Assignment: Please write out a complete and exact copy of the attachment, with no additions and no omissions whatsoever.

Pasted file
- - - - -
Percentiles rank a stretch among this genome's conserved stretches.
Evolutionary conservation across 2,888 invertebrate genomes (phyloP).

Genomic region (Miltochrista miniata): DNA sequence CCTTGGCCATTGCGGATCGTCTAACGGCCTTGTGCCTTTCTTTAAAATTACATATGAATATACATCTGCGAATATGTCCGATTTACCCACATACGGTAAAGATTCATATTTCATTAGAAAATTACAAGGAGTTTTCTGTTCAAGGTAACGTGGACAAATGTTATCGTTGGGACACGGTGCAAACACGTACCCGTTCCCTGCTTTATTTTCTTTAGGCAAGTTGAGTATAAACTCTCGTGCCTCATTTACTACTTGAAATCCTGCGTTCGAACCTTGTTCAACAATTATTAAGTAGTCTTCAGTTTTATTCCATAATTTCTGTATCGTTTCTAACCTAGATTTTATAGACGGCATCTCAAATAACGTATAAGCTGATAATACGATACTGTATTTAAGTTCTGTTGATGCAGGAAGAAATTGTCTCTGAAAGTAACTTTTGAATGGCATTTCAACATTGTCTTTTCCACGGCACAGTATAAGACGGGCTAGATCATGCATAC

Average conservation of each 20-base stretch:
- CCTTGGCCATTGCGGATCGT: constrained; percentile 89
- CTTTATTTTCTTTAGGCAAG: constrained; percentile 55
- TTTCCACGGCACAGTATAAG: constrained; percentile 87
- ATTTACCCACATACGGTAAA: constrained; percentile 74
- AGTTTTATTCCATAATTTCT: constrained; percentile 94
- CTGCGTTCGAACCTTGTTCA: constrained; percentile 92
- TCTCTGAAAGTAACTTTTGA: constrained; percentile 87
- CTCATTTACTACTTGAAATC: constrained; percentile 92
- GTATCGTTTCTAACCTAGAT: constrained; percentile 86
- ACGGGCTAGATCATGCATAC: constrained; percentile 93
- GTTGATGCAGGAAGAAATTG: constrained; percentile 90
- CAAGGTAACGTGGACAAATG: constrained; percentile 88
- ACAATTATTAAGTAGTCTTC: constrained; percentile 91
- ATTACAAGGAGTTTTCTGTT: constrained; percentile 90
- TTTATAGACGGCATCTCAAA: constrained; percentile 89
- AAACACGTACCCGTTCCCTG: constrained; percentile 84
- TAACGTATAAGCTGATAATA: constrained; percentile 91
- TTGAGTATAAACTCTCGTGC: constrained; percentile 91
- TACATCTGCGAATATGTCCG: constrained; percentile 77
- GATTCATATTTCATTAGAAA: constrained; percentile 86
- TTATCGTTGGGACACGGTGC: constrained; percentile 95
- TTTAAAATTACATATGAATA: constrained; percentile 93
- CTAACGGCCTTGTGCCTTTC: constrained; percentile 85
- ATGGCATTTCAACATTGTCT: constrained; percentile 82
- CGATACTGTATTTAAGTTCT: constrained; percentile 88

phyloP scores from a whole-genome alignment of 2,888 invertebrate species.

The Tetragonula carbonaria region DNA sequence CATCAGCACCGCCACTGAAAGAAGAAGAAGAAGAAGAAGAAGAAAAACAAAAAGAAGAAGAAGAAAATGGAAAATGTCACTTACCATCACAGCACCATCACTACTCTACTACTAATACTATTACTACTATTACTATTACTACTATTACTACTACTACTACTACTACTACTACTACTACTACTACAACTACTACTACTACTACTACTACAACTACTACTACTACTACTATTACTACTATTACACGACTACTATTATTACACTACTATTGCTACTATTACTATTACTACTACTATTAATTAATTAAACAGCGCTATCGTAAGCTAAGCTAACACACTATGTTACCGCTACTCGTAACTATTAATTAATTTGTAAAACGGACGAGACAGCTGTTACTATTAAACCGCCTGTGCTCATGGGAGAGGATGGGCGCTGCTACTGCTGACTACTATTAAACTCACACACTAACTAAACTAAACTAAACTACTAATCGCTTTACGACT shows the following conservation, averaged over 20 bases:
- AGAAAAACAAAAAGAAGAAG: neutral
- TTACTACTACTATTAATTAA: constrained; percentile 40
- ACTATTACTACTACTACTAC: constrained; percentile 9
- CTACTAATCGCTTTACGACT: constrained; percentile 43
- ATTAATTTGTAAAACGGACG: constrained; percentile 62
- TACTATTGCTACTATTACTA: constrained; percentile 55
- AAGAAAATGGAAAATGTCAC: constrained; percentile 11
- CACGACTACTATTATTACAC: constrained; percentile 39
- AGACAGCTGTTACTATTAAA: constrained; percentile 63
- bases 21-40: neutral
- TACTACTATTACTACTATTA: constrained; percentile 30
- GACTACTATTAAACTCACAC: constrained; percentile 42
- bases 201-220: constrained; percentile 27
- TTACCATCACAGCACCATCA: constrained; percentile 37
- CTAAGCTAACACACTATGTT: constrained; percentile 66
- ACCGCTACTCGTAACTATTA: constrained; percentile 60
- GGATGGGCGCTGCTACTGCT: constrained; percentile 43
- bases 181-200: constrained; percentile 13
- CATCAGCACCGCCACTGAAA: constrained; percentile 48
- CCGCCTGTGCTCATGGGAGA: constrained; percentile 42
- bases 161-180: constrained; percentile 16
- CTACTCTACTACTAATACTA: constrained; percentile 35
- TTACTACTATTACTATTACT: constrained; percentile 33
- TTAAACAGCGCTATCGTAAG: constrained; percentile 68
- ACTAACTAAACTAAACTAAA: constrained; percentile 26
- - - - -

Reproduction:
Percentiles rank a stretch among this genome's conserved stretches.
Evolutionary conservation across 2,888 invertebrate genomes (phyloP).

Genomic region (Miltochrista miniata): DNA sequence CCTTGGCCATTGCGGATCGTCTAACGGCCTTGTGCCTTTCTTTAAAATTACATATGAATATACATCTGCGAATATGTCCGATTTACCCACATACGGTAAAGATTCATATTTCATTAGAAAATTACAAGGAGTTTTCTGTTCAAGGTAACGTGGACAAATGTTATCGTTGGGACACGGTGCAAACACGTACCCGTTCCCTGCTTTATTTTCTTTAGGCAAGTTGAGTATAAACTCTCGTGCCTCATTTACTACTTGAAATCCTGCGTTCGAACCTTGTTCAACAATTATTAAGTAGTCTTCAGTTTTATTCCATAATTTCTGTATCGTTTCTAACCTAGATTTTATAGACGGCATCTCAAATAACGTATAAGCTGATAATACGATACTGTATTTAAGTTCTGTTGATGCAGGAAGAAATTGTCTCTGAAAGTAACTTTTGAATGGCATTTCAACATTGTCTTTTCCACGGCACAGTATAAGACGGGCTAGATCATGCATAC

Average conservation of each 20-base stretch:
- CCTTGGCCATTGCGGATCGT: constrained; percentile 89
- CTTTATTTTCTTTAGGCAAG: constrained; percentile 55
- TTTCCACGGCACAGTATAAG: constrained; percentile 87
- ATTTACCCACATACGGTAAA: constrained; percentile 74
- AGTTTTATTCCATAATTTCT: constrained; percentile 94
- CTGCGTTCGAACCTTGTTCA: constrained; percentile 92
- TCTCTGAAAGTAACTTTTGA: constrained; percentile 87
- CTCATTTACTACTTGAAATC: constrained; percentile 92
- GTATCGTTTCTAACCTAGAT: constrained; percentile 86
- ACGGGCTAGATCATGCATAC: constrained; percentile 93
- GTTGATGCAGGAAGAAATTG: constrained; percentile 90
- CAAGGTAACGTGGACAAATG: constrained; percentile 88
- ACAATTATTAAGTAGTCTTC: constrained; percentile 91
- ATTACAAGGAGTTTTCTGTT: constrained; percentile 90
- TTTATAGACGGCATCTCAAA: constrained; percentile 89
- AAACACGTACCCGTTCCCTG: constrained; percentile 84
- TAACGTATAAGCTGATAATA: constrained; percentile 91
- TTGAGTATAAACTCTCGTGC: constrained; percentile 91
- TACATCTGCGAATATGTCCG: constrained; percentile 77
- GATTCATATTTCATTAGAAA: constrained; percentile 86
- TTATCGTTGGGACACGGTGC: constrained; percentile 95
- TTTAAAATTACATATGAATA: constrained; percentile 93
- CTAACGGCCTTGTGCCTTTC: constrained; percentile 85
- ATGGCATTTCAACATTGTCT: constrained; percentile 82
- CGATACTGTATTTAAGTTCT: constrained; percentile 88

phyloP scores from a whole-genome alignment of 2,888 invertebrate species.

The Tetragonula carbonaria region DNA sequence CATCAGCACCGCCACTGAAAGAAGAAGAAGAAGAAGAAGAAGAAAAACAAAAAGAAGAAGAAGAAAATGGAAAATGTCACTTACCATCACAGCACCATCACTACTCTACTACTAATACTATTACTACTATTACTATTACTACTATTACTACTACTACTACTACTACTACTACTACTACTACTACAACTACTACTACTACTACTACTACAACTACTACTACTACTACTATTACTACTATTACACGACTACTATTATTACACTACTATTGCTACTATTACTATTACTACTACTATTAATTAATTAAACAGCGCTATCGTAAGCTAAGCTAACACACTATGTTACCGCTACTCGTAACTATTAATTAATTTGTAAAACGGACGAGACAGCTGTTACTATTAAACCGCCTGTGCTCATGGGAGAGGATGGGCGCTGCTACTGCTGACTACTATTAAACTCACACACTAACTAAACTAAACTAAACTACTAATCGCTTTACGACT shows the following conservation, averaged over 20 bases:
- AGAAAAACAAAAAGAAGAAG: neutral
- TTACTACTACTATTAATTAA: constrained; percentile 40
- ACTATTACTACTACTACTAC: constrained; percentile 9
- CTACTAATCGCTTTACGACT: constrained; percentile 43
- ATTAATTTGTAAAACGGACG: constrained; percentile 62
- TACTATTGCTACTATTACTA: constrained; percentile 55
- AAGAAAATGGAAAATGTCAC: constrained; percentile 11
- CACGACTACTATTATTACAC: constrained; percentile 39
- AGACAGCTGTTACTATTAAA: constrained; percentile 63
- bases 21-40: neutral
- TACTACTATTACTACTATTA: constrained; percentile 30
- GACTACTATTAAACTCACAC: constrained; percentile 42
- bases 201-220: constrained; percentile 27
- TTACCATCACAGCACCATCA: constrained; percentile 37
- CTAAGCTAACACACTATGTT: constrained; percentile 66
- ACCGCTACTCGTAACTATTA: constrained; percentile 60
- GGATGGGCGCTGCTACTGCT: constrained; percentile 43
- bases 181-200: constrained; percentile 13
- CATCAGCACCGCCACTGAAA: constrained; percentile 48
- CCGCCTGTGCTCATGGGAGA: constrained; percentile 42
- bases 161-180: constrained; percentile 16
- CTACTCTACTACTAATACTA: constrained; percentile 35
- TTACTACTATTACTATTACT: constrained; percentile 33
- TTAAACAGCGCTATCGTAAG: constrained; percentile 68
- ACTAACTAAACTAAACTAAA: constrained; percentile 26